A mentally-ill man killed himself by setting fire to his front room over fears he would be kicked out of his home, a coroner ruled.

Kevin Hall, 57, who was divorced with a young son, covered his flat in St Andrew’s Road, Surbiton, with petrol, lit a match and lay on the sofa after being served an eviction notice by Kingston Council.

Two weeks before the suicide on April 1 last year, Mr Hall failed to turn up to an eviction hearing, telling social workers he "no longer had the will to fight", the court heard.

He had been served notice for tenancy violations including making homophobic comments to staff at the Fircroft Trust charity shop below.

However, Detective Inspector Brian Fitzpatrick, head of the police investigation into Mr Hall’s death, told the inquest that exchanges with neighbours were “minor” and that both parties were “rude to each other”.

Mr Hall had suffered from bipolar disorder in the past and was working with Kingston Council’s mental health team at the time of his death.

Mr Hall’s sister Gillian questioned whether her brother’s “mental fragility” had been considered when issuing the eviction order.

In a statement released after the hearing she said: "While we apportion no blame to any agency we hope the issues raised might contribute towards a review and improvement in the housing department’s policy and procedures when dealing with vulnerable tenants."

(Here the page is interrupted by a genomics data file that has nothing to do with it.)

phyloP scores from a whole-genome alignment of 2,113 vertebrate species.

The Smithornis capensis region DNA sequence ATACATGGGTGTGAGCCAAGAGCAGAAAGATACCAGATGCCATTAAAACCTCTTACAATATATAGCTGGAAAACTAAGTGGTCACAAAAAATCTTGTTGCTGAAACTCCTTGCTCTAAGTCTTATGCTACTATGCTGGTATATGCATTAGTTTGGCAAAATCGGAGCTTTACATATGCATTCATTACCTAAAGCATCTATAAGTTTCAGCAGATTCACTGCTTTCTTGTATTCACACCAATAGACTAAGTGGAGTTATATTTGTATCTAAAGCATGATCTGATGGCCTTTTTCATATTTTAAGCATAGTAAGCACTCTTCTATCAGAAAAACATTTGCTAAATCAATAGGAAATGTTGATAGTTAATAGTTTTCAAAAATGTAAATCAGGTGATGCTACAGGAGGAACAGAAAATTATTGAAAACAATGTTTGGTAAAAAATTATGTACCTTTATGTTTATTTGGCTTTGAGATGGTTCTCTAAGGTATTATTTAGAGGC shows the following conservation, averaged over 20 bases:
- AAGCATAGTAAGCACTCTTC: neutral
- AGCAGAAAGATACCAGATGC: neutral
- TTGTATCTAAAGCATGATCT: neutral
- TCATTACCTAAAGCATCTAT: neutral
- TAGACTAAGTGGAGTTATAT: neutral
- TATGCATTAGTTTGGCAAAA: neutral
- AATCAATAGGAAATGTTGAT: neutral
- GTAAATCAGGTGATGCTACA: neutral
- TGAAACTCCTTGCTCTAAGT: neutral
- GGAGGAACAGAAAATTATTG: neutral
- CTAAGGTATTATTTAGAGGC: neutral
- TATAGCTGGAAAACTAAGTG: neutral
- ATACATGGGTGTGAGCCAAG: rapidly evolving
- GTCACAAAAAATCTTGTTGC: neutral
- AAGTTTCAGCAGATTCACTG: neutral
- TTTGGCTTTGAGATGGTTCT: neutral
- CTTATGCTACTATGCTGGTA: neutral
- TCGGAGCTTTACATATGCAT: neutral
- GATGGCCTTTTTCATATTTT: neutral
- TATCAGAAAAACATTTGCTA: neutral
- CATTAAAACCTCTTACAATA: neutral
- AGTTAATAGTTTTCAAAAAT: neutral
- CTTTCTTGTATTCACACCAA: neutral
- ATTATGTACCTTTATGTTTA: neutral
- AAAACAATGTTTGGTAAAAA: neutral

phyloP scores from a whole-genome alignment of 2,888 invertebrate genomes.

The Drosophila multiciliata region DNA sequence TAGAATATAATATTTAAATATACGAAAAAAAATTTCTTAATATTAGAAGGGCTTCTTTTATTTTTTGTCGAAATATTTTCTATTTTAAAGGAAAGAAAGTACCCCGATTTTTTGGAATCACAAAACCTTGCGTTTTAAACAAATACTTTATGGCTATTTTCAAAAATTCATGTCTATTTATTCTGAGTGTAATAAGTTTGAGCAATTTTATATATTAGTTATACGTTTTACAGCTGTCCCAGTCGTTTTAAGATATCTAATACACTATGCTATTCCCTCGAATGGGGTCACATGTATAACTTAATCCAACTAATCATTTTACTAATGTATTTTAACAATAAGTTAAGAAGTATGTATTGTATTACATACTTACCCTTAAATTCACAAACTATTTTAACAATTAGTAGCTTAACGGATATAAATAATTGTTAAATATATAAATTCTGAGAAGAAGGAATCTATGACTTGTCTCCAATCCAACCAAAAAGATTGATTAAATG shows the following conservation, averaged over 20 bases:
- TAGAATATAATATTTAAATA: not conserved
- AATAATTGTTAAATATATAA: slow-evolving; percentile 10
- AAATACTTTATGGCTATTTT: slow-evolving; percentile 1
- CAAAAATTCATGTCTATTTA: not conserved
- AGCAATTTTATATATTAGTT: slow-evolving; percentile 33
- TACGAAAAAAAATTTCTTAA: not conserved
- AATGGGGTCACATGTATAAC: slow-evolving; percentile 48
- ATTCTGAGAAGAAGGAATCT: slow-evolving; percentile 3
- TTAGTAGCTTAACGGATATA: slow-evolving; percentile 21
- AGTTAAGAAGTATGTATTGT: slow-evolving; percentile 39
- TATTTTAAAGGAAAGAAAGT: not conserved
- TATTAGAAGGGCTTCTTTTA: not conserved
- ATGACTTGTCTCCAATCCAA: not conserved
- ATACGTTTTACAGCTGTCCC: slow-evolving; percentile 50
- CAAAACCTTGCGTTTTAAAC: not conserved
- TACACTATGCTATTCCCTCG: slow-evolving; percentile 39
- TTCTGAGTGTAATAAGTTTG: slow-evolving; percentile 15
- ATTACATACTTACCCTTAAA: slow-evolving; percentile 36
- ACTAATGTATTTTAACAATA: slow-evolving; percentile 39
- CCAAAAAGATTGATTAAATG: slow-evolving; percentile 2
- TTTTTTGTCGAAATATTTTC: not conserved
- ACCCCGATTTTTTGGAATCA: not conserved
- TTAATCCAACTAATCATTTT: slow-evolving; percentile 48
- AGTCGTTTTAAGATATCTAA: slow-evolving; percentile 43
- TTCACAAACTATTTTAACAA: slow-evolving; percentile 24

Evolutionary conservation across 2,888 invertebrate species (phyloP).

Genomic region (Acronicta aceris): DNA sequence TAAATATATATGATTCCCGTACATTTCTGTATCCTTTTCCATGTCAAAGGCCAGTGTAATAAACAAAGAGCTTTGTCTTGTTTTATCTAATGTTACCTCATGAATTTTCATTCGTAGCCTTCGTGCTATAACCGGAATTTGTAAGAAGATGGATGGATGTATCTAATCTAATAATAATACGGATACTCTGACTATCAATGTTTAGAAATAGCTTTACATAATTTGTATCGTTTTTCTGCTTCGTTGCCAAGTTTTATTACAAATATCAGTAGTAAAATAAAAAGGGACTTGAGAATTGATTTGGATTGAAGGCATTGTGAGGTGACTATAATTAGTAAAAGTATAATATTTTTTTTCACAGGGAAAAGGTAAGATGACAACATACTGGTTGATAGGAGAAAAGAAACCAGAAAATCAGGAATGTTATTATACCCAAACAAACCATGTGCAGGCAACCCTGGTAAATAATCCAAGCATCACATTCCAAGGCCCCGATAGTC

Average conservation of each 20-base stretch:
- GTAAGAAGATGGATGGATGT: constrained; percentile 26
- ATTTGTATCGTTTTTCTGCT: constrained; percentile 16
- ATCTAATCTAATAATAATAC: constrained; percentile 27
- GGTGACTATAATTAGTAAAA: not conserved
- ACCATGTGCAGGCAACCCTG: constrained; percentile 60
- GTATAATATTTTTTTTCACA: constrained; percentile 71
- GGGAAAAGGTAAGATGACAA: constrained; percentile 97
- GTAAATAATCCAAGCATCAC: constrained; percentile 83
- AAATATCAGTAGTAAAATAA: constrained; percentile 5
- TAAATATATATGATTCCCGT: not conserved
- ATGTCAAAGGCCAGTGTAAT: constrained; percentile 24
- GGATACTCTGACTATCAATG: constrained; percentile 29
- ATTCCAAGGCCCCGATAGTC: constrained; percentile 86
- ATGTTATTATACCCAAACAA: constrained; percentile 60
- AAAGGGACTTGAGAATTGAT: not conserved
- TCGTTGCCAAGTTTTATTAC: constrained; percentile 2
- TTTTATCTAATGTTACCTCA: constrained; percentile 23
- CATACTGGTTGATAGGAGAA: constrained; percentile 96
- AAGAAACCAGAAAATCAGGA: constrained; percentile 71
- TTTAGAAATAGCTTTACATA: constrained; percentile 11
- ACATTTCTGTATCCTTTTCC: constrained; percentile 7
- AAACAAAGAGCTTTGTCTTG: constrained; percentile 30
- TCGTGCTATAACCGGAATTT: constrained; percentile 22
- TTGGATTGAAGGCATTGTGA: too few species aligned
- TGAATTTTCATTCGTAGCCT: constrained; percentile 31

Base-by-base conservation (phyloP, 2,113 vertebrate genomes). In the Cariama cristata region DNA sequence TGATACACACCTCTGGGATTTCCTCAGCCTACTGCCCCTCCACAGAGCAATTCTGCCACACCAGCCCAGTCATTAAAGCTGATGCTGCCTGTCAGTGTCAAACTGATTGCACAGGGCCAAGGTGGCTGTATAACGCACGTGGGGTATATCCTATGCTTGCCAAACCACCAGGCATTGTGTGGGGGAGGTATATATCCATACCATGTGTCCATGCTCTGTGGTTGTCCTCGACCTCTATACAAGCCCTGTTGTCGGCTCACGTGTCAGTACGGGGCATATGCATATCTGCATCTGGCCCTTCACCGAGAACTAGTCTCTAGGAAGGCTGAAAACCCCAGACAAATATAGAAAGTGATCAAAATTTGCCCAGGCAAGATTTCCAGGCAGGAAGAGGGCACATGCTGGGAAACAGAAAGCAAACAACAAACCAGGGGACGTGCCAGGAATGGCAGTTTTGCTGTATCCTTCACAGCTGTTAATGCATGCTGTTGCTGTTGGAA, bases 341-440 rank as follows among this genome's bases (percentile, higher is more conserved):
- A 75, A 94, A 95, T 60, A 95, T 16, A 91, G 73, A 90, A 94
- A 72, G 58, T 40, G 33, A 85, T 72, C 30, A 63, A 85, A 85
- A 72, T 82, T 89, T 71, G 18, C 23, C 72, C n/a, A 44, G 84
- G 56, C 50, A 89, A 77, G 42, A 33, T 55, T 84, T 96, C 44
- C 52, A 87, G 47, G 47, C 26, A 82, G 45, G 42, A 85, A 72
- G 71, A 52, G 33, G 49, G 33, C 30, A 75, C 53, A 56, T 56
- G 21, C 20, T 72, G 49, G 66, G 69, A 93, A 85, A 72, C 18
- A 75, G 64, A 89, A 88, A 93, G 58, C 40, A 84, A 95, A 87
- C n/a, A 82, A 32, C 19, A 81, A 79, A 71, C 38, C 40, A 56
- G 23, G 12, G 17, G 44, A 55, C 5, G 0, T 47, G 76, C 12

Kingston Council’s head of council housing Sue McNally pointed to a fire assessment that ruled bric-a-brac that Mr Hall hoarded posed a safety risk and failure to pay rent as other reasons why he had been served notice.

David Emmett, of Kingston mental health team, told the inquest: "We tried to convince him that if he sorted out some of the issues that had led to the eviction then he would be able to stay.

"He had made efforts to pay the rent he owed and tried to repair relations with neighbours. He had a chance of staying.

"What is hardest is that we were not able to convince Kevin that we could help him through this difficult time."

Coroner Elizabeth Pygott said: "It is quite clear from the fire brigade evidence that he had a can of petrol and matches that he used to effectively set fire to his living room.

"That, coupled with his mental health issues and problems with housing, leads me with only one option, and that sadly is to record the verdict of suicide."